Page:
In all of Coady’s novels, except for her debut, she has written from the point of view of a male narrator (and has done so convincingly). However, in this collection eight of the nine stories are told from the point of view of women characters. In the title story, Coady writes from the voice of a forty-something feminist who is struggling to fit in with her family after her mother’s death. The acerbic wit of the woman’s father, and the relationship between him and his son will remind readers of Rank and his caustic dad Gord in The Antagonist. In “Wireless,” Coady skillfully depicts functioning alcoholics, as she writes in the voice of a female journalist who meets a kindred spirit in Ned, a burly musician from Newfoundland.

A couple of Coady’s stories bring to mind other great women writers. For example, in “Take This and Eat It,” Coady writes from the perspective of a nun who tries to talk a young anorexic religious fanatic into eating some food, and finally convinces her to eat the body of Christ. The story’s dry humour mixed with themes of religion and blasphemy is suggestive of the great Flannery O’Connor. Moreover, in “An Otherworld,” Coady tells the story of a soon to be married couple with a fetish for S&M, and its tone is reminiscent of Mary Gaitskill’s first collection of stories Bad Behavior. But in the end, the writer Coady reminds us most of herself, as she mines the same ground and themes of her earlier work. For example, the engrossing “Mr. Hope” harkens back to her debut novel Strange Heaven, and is written from the perspective of an apathetic woman who gets pregnant as a teenager.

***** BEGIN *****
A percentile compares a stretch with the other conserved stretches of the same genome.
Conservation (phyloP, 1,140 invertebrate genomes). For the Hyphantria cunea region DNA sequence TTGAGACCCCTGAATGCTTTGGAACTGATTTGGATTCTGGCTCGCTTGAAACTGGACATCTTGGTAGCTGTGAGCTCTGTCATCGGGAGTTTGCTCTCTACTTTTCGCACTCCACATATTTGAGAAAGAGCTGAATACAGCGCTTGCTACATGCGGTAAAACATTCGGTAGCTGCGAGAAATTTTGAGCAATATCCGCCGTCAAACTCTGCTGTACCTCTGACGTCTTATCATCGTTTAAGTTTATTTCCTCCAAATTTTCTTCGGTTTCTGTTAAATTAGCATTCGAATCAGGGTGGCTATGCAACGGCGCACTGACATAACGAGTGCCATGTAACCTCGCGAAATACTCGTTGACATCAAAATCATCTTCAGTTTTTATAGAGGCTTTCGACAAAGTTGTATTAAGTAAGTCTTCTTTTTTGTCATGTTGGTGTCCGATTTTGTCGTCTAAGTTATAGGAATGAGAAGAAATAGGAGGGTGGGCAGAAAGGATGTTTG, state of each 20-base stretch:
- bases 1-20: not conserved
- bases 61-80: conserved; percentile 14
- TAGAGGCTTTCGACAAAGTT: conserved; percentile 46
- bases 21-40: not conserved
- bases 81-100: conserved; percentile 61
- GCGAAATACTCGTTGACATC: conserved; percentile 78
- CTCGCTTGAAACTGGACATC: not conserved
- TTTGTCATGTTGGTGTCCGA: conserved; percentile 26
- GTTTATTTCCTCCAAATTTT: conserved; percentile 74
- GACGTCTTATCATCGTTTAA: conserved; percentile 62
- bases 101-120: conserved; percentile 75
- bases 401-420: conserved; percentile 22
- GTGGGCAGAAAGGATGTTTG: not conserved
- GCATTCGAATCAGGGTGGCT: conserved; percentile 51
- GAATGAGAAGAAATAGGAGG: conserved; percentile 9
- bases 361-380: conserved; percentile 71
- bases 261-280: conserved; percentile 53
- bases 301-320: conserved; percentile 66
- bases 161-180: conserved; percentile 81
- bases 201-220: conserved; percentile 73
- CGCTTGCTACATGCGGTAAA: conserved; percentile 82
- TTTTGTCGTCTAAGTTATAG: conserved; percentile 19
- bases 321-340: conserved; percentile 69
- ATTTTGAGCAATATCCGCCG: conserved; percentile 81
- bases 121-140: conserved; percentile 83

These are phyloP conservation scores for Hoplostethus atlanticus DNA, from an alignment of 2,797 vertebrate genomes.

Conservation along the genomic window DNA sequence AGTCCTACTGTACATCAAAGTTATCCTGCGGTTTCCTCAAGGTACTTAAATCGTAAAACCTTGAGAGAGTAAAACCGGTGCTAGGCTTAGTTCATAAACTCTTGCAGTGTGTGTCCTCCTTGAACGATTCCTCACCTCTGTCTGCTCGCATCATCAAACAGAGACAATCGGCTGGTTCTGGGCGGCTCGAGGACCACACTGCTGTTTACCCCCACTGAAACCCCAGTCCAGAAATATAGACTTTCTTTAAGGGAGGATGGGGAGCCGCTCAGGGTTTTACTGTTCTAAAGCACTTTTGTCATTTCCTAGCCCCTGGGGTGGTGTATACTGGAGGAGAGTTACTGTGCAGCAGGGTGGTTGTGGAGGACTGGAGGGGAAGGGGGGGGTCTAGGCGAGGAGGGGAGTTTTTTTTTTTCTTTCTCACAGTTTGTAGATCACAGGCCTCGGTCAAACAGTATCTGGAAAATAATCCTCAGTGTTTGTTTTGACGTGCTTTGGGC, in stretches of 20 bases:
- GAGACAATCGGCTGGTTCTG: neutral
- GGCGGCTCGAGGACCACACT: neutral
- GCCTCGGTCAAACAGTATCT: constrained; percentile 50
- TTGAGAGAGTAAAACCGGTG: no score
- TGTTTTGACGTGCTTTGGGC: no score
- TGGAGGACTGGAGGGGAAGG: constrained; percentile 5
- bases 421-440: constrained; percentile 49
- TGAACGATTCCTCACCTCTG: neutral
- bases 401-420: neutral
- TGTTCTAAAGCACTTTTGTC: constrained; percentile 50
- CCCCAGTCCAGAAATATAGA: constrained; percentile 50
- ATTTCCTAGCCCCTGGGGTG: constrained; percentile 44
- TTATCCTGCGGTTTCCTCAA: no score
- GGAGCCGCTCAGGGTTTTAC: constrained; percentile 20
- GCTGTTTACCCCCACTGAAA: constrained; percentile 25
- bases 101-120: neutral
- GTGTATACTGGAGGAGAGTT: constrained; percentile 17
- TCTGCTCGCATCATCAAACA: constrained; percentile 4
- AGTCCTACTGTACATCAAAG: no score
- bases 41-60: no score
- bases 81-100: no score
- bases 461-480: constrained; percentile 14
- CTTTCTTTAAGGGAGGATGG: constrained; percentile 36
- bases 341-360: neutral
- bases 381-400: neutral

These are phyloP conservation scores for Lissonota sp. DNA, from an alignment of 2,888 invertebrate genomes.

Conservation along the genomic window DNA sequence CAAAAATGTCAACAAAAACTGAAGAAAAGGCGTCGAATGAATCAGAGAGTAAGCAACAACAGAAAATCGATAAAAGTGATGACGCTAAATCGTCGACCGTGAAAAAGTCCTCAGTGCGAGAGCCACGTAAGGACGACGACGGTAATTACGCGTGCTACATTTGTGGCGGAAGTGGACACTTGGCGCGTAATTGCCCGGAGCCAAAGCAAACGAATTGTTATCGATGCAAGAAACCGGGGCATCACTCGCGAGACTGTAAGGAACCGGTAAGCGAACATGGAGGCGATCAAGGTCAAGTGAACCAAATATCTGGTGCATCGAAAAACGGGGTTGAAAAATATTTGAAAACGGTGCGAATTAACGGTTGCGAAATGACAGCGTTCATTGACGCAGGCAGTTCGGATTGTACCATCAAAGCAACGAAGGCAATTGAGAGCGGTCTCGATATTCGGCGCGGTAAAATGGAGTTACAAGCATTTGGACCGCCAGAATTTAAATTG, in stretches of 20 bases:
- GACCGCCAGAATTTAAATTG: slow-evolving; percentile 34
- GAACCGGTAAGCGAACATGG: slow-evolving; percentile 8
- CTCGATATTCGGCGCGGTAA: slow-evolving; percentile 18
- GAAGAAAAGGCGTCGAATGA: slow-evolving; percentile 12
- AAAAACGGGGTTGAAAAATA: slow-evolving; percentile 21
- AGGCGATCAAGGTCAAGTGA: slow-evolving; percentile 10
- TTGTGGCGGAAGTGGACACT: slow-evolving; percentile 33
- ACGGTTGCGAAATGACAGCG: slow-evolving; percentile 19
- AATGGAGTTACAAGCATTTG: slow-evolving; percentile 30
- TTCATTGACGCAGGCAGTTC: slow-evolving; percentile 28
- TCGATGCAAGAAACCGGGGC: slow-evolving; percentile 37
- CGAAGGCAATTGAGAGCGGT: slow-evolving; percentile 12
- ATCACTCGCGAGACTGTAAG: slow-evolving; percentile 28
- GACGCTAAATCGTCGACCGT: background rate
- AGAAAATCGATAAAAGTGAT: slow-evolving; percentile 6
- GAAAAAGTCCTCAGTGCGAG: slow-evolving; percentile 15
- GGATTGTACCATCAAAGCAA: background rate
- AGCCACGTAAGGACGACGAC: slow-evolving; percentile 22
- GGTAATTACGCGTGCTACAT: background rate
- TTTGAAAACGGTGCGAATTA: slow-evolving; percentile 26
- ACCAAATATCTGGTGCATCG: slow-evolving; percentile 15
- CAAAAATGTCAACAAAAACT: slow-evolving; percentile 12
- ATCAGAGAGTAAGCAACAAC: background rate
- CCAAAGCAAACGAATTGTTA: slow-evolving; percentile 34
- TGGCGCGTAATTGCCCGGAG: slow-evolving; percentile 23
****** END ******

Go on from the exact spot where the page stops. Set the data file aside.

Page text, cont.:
The collection’s strongest story, “Dogs in Clothes,” deals with the world of publishing and a young publicist who tries to drown herself in her work rather than deal with the fact that her father is having a serious operation. Coady handles the juxtaposition well, giving her narrator compassion, while her sly worldview and clever turns of phrase never let the material get too sentimental. The story is compelling, yet feels imperfect, as it tries too hard to be subtle. And overall, this seems to be Hellgoing’s biggest flaw – the attempts at subtlety and imagery to tie a story together are arguably lacking.

Every story in the collection is an absorbing read, but many of the endings could have been stronger. This is a minor complaint because Hellgoing is an engaging collection of short stories from a writer at the top of her game. And these stories will serve us just fine as we wait for what Coady truly excels at – her novels.